There was a bhikkhu who had great difficulty in keeping his senses and passions under control; so, resolving to leave the Order, he came to the Blessed One to ask him for a release from the vows. And the Blessed One said to the bhikkhu: “Take heed, my son, lest you fall prey to the passions of your misguided heart. For I see that in former existences, you have suffered much from the evil consequences of lust, and unless you learn to conquer your sensual desire, you will in this life be ruined through your folly.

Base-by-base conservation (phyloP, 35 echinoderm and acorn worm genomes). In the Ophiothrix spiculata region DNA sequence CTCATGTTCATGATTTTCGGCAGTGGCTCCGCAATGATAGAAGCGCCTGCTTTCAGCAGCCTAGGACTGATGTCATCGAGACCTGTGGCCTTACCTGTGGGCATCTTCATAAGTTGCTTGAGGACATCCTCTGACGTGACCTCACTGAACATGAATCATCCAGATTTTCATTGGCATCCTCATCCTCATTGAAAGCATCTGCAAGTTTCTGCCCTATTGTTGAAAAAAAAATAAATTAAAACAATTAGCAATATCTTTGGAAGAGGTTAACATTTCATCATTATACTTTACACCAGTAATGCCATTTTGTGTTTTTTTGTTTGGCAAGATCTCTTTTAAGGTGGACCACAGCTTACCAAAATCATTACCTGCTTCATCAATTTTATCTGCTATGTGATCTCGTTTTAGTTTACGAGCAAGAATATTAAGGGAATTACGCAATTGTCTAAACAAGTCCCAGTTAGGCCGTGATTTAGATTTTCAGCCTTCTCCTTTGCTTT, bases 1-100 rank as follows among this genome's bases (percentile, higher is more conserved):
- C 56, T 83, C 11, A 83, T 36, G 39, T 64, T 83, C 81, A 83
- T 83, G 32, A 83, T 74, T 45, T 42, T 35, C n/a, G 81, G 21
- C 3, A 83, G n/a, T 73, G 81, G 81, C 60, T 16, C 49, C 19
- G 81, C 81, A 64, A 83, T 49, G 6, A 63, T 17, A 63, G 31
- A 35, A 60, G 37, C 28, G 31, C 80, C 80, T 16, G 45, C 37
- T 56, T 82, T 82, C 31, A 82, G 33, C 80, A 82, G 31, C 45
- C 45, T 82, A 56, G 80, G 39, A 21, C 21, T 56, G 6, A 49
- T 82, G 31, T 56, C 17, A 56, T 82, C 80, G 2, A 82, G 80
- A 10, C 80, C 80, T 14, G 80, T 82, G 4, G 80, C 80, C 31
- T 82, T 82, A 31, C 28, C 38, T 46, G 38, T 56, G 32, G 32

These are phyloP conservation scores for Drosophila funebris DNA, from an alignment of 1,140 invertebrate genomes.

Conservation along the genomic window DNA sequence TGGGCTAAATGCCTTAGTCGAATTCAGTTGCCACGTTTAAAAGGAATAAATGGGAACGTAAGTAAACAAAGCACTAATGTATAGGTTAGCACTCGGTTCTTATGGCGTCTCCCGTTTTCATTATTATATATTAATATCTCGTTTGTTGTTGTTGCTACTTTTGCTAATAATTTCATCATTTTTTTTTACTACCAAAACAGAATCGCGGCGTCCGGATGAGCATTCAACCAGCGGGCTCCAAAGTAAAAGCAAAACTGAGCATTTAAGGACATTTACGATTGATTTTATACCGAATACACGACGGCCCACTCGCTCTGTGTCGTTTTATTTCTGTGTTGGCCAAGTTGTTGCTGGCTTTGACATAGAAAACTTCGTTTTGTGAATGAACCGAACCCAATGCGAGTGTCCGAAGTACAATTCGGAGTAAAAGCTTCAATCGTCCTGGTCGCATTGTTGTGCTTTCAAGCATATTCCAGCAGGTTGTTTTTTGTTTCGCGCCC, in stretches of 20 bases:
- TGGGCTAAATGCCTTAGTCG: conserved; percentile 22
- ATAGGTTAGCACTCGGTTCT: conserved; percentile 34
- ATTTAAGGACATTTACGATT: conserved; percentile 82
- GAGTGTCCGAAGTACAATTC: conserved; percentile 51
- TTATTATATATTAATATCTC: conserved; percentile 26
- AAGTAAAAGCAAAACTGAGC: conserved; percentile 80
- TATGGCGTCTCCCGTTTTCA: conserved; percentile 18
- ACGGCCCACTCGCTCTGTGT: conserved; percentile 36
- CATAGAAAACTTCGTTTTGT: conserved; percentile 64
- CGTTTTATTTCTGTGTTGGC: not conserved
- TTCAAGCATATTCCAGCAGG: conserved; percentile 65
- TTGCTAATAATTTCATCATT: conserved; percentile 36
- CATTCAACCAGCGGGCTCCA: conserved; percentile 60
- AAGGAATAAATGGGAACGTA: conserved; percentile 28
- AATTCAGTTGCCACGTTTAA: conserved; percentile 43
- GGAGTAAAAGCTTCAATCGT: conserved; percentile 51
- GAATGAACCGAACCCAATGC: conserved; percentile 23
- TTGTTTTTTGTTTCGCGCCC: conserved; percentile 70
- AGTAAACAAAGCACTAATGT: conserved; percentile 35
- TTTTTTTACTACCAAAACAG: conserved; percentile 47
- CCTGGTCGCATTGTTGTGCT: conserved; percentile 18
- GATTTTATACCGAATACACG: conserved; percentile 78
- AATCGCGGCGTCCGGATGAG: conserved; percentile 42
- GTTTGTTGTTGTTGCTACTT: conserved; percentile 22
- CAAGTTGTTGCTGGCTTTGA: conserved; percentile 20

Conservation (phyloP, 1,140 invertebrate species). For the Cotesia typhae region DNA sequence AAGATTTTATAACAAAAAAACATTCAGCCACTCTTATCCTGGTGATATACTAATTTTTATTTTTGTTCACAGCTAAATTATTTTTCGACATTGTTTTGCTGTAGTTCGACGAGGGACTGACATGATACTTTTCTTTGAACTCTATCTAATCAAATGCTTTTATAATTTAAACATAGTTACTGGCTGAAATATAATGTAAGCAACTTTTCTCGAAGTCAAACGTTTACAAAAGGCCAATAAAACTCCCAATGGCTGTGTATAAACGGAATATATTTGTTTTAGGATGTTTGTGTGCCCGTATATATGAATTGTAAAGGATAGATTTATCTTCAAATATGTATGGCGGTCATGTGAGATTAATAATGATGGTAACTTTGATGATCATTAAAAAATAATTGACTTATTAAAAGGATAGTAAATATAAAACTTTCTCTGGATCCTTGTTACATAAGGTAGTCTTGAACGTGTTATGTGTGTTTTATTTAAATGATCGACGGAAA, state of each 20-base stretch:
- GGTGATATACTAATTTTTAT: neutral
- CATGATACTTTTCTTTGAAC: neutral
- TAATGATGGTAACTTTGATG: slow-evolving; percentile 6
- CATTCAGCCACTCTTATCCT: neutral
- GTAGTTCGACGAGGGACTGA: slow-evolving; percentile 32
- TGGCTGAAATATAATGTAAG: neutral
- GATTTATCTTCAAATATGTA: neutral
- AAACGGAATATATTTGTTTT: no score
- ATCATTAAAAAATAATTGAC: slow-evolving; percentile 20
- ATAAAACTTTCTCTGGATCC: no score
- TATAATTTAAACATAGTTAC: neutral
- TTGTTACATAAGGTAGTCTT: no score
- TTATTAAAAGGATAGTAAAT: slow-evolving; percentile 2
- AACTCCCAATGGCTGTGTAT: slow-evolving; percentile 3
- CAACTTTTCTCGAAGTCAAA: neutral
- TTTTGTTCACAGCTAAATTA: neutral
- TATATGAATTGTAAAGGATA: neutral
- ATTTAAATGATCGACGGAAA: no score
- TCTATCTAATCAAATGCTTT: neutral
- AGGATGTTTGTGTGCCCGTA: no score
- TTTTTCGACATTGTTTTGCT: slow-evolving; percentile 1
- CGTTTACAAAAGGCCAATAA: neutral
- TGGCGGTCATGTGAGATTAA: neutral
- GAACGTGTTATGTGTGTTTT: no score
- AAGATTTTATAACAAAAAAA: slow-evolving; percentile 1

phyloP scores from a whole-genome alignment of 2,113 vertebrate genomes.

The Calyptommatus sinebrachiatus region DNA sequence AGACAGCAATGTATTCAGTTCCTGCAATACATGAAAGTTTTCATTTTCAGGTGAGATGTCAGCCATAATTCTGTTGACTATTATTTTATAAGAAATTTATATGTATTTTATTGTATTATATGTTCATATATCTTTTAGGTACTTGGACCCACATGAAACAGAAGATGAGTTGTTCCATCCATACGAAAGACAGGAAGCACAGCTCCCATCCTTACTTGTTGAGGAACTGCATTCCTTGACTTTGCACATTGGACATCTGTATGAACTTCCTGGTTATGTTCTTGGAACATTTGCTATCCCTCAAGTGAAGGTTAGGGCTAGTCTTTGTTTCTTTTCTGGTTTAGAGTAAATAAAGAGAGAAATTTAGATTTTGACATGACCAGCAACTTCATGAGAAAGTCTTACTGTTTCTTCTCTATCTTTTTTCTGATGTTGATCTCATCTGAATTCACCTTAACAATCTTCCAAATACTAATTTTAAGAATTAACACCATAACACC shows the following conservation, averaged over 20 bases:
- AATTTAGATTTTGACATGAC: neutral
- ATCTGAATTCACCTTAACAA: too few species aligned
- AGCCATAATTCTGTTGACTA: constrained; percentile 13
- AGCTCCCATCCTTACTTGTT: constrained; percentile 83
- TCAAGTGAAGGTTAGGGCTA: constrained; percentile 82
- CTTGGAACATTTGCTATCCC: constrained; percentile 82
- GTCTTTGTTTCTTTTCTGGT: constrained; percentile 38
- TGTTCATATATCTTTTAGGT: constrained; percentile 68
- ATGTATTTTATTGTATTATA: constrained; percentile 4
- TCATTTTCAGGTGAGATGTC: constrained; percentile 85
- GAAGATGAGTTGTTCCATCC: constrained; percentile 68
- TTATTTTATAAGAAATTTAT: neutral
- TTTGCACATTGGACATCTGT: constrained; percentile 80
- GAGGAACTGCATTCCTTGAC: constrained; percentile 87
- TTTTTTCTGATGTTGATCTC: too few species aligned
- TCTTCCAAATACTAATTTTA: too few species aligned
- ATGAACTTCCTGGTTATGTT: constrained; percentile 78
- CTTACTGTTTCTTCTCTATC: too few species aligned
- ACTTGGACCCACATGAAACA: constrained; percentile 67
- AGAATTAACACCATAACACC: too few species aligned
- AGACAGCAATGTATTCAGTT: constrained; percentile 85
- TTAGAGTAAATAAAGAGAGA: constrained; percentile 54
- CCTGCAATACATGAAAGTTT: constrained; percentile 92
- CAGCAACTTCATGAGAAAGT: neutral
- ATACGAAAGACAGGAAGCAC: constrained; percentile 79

“Listen to a story of another existence of yours, like a fish. The fish could be seen swimming lustily in the river, playing with his mate. She, moving in front, suddenly perceived the meshes of a net, and slipping around escaped the danger; but he, blinded by love, shot eagerly after her and fell straight into the mouth of the net. The fisherman pulled the net up, and the fish, who complained bitterly of his sad fate, saying, ‘This indeed is the bitter fruit of my folly,’ would surely have died if the Bodhisattva had not chanced to come by, and, understanding the language of the fish, took pity on him. He bought the poor creature and said to him: ‘My good fish, had I not caught sight of you today, you would have lost your life. I shall save you, but from now on avoid the evil of lust.’ With these words, he threw the fish into the water.